If then God gave the same gift to them as he gave to us when we believed in the Lord Jesus Christ, who was I that I could stand in God’s way?” – Acts 11:17

Who do you not share Jesus with and where do you not share Jesus?

     By this I do not mean the far off regions of the world, but you should ask yourself the very tragic and emotional question if you would share the forgiveness of Jesus with a terrorist. On a smaller and lighter scale, would you share Jesus with the person who harmed your family. Would you want to give grace to a person who degraded your wife, your child, your mom or dad?

     This is a real question. Peter went to a commander in an army that was an oppressive and occupying force in the land that God had promised them. Peter went and shared and or showed grace to someone who was in opposition to his nation and his people. Yes, Cornelius was a God fearing man who did a lot of good, but what he represented was not. He represented a nation of ungodly, debased, and abhorred people who would eventually tear down his nations greatest landmark The Temple.

     Which leads to the second part of the question, is there a place around here that you will not talk about Jesus. Whether you do not talk about Jesus because you do not think they will accept it or because you do not want them to is beside the point. Every place, every person should hear about your great God, always!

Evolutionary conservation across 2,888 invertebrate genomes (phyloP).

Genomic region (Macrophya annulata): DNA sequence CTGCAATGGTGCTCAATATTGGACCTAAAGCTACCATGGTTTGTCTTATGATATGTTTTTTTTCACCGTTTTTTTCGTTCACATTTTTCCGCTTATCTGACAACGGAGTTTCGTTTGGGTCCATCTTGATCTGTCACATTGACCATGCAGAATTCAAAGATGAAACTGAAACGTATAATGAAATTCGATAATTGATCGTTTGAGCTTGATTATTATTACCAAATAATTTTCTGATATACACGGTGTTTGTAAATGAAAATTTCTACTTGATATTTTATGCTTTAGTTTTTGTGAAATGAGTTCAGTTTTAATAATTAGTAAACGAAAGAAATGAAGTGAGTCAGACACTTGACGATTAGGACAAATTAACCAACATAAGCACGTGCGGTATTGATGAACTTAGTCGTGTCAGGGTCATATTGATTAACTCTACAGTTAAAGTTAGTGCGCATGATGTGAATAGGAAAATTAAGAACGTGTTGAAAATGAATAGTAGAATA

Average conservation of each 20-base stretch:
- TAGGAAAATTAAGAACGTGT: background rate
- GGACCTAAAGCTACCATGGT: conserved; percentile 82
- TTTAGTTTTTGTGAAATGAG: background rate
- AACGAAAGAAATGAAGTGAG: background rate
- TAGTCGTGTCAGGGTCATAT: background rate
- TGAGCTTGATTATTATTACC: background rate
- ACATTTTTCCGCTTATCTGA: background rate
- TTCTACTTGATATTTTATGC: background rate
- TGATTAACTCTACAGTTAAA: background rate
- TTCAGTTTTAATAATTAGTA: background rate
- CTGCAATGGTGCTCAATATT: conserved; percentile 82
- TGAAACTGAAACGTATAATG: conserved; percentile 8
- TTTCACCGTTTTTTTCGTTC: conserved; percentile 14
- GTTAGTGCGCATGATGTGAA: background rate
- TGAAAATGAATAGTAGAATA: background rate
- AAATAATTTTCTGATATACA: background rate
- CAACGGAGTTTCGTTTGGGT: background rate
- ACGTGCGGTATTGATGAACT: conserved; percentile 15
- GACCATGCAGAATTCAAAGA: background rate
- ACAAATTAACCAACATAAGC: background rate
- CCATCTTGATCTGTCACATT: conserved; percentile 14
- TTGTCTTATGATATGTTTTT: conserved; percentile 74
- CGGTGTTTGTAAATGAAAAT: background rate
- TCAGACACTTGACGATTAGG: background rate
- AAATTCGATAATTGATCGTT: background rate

The God you and I believe in is great enough to change the hearts, minds, lives, and actions of any person. He is great enough to change and transform us. It does not matter how ornery or difficult a person is, God is greater, His grace is more, and His Spirit can overwhelm and transform the greatest of sinners or the most intractable of us all.

     Who knows by saving one, you may save many. Cornelius was one man, who feared God, but what He had done was call his whole family and his close friends to hear about Jesus (Acts 10:24). And, because someone came to speak with one saw all (Acts 10:44) of this large gathering of people (Acts 10:27) come to know the savior! By sharing Jesus with one person, you may change the eternal fate of many.

     So, how are you going to impact someone’s life for Christ this week?


[1] Crossway Bibles, The ESV Study Bible (Wheaton, IL: Crossway Bibles, 2008), 2103.